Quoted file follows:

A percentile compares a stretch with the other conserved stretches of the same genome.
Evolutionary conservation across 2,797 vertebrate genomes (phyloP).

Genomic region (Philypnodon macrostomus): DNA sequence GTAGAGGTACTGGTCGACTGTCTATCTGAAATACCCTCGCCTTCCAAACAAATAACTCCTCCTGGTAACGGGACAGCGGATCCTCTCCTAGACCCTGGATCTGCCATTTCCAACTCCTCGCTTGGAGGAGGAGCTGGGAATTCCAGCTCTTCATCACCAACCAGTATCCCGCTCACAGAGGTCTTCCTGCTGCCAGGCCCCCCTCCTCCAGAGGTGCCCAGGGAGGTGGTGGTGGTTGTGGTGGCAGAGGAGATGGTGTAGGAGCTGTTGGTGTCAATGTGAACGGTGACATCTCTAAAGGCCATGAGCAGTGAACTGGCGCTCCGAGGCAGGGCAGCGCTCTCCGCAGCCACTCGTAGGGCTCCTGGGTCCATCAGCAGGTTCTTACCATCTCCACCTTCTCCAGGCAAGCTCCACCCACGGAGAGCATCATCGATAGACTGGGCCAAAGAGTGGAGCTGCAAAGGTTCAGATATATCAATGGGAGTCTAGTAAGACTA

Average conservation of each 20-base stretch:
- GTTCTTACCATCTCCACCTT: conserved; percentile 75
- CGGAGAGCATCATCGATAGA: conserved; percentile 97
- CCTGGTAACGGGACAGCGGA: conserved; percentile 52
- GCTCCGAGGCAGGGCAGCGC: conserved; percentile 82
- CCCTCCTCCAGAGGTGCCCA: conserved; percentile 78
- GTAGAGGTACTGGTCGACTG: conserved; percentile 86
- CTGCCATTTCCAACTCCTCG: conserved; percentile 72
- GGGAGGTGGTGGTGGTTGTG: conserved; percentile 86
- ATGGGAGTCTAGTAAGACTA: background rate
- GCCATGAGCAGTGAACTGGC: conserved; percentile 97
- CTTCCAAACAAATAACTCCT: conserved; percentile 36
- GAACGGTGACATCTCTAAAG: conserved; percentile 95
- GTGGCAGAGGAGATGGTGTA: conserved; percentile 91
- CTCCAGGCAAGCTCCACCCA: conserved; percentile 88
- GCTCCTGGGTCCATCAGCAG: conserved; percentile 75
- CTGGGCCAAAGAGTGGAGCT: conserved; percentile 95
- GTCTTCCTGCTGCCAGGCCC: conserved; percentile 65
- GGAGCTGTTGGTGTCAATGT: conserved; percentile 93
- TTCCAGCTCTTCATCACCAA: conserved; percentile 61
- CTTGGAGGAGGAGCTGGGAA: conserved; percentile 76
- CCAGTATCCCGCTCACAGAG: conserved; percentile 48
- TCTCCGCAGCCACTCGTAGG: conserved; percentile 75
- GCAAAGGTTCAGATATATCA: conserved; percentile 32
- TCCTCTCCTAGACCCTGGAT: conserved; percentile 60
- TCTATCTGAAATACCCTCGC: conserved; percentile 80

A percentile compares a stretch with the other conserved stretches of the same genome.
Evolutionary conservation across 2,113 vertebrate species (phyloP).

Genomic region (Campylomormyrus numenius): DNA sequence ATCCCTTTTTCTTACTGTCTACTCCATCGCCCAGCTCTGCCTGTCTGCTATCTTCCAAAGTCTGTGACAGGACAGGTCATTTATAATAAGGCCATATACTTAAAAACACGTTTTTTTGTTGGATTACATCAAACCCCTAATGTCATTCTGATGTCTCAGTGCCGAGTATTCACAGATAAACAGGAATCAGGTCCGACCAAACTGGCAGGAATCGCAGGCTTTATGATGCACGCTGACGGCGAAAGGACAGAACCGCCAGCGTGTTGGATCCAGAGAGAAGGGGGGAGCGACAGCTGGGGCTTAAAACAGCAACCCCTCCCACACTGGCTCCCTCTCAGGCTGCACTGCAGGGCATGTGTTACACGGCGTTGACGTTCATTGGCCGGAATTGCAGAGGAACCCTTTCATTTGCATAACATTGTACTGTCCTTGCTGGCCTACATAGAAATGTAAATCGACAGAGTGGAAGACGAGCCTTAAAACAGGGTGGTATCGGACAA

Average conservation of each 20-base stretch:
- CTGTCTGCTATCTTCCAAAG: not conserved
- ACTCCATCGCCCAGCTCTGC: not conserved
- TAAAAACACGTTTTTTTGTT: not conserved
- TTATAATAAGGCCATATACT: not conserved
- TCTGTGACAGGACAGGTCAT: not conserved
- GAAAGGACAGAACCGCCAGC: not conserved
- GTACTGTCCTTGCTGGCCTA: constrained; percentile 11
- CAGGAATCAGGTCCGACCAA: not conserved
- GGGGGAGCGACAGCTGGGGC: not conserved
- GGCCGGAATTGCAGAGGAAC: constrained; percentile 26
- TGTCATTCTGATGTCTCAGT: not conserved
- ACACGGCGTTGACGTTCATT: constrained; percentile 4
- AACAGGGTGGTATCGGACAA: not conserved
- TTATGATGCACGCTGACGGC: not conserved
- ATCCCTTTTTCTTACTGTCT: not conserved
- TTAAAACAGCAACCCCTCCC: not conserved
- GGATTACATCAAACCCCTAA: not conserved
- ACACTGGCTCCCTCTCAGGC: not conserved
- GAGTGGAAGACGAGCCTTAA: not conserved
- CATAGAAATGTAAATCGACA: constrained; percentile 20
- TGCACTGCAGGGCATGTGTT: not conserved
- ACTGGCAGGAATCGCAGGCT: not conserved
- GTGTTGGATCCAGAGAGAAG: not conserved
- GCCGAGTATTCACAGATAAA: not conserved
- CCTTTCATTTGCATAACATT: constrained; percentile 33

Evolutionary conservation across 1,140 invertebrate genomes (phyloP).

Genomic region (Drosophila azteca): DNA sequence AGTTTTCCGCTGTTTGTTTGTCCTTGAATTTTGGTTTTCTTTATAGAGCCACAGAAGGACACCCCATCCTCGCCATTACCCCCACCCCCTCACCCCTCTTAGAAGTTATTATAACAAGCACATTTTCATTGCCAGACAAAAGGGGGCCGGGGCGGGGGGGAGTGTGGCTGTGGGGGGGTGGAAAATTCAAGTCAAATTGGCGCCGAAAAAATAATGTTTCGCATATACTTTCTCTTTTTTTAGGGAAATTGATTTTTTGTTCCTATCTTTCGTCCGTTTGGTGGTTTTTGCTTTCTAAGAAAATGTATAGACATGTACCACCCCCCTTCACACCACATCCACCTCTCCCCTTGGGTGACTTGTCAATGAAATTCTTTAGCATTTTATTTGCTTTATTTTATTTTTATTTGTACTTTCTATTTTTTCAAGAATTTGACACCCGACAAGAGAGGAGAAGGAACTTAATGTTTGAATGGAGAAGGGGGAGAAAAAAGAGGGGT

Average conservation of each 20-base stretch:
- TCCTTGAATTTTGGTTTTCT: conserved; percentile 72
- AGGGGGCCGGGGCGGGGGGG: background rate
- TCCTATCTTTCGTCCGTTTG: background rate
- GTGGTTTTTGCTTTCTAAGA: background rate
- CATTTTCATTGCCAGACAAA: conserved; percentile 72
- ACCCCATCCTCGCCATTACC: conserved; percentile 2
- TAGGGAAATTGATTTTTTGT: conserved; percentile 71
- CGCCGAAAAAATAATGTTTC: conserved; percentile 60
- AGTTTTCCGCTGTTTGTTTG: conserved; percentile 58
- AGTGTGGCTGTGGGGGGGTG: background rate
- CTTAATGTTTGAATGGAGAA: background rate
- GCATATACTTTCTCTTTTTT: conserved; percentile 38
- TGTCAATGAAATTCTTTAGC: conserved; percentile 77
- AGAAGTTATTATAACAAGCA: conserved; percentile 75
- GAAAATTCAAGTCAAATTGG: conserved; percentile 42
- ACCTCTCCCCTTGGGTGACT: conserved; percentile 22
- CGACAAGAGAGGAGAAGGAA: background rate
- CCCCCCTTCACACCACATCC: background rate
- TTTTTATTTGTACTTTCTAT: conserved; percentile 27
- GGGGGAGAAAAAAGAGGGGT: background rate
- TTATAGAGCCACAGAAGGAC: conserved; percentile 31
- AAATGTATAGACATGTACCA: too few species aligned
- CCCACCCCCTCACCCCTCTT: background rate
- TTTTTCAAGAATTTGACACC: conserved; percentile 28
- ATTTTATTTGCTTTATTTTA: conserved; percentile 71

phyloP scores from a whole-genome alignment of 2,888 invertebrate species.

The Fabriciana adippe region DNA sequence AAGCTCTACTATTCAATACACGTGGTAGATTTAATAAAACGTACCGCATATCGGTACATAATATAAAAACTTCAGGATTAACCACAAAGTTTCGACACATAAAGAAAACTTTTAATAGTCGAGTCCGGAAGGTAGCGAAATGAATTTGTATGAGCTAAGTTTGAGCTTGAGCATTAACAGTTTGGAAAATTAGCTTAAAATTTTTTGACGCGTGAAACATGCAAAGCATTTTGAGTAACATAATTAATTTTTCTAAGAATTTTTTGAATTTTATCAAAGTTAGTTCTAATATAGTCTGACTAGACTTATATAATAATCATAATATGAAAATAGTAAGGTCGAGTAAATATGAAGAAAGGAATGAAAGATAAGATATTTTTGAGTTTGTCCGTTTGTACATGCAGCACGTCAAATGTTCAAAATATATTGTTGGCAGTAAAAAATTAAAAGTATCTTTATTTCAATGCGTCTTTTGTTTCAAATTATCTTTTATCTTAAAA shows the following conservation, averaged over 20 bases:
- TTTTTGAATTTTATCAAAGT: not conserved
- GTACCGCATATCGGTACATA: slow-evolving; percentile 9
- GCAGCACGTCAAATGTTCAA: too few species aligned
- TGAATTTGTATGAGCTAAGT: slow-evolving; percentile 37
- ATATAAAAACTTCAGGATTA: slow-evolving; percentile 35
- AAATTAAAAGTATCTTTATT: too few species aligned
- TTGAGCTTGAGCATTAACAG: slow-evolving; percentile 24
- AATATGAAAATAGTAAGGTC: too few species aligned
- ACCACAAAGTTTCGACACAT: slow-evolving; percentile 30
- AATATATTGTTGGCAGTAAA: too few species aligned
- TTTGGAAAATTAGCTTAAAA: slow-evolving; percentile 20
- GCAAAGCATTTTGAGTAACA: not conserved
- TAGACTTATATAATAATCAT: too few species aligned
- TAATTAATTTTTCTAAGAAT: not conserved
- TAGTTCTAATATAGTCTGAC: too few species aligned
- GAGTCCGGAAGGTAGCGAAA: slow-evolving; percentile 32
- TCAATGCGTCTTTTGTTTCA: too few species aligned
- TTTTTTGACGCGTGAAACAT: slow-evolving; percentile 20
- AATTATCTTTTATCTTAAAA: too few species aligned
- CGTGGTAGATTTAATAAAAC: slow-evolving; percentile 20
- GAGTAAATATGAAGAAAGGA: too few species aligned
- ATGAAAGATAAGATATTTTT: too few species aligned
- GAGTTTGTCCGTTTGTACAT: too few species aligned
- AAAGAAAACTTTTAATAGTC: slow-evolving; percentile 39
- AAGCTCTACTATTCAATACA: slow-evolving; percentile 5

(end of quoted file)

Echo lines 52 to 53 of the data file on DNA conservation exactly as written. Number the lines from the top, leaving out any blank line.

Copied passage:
- GAGTGGAAGACGAGCCTTAA: not conserved
- CATAGAAATGTAAATCGACA: constrained; percentile 20